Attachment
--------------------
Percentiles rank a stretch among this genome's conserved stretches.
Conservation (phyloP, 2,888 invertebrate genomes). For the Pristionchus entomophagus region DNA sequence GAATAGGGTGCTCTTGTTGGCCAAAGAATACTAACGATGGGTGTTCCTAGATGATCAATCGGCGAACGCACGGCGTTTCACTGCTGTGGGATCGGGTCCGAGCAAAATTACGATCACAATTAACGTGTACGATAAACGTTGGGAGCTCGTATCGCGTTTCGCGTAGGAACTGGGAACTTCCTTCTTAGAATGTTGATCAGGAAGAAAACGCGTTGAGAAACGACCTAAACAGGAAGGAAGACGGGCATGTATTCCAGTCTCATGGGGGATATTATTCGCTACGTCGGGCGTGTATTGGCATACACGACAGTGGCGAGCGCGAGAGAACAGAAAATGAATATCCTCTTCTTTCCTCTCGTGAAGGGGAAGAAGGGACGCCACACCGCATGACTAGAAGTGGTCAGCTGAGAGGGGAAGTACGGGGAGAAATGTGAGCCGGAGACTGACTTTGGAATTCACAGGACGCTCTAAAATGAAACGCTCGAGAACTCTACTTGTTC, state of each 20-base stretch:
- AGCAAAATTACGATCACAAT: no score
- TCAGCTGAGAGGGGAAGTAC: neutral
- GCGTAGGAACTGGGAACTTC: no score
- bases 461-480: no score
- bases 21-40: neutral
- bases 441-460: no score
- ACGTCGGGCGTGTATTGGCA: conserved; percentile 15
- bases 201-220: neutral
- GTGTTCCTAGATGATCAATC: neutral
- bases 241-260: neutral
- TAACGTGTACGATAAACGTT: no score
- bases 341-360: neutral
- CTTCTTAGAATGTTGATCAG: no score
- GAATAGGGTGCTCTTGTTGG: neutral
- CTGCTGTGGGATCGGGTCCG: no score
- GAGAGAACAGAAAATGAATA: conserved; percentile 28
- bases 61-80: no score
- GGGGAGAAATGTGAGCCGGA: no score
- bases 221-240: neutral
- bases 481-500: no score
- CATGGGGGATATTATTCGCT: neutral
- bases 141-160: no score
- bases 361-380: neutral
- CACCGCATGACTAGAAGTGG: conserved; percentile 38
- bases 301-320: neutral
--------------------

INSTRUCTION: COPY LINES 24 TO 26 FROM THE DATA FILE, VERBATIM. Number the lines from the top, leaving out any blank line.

- bases 141-160: no score
- bases 361-380: neutral
- CACCGCATGACTAGAAGTGG: conserved; percentile 38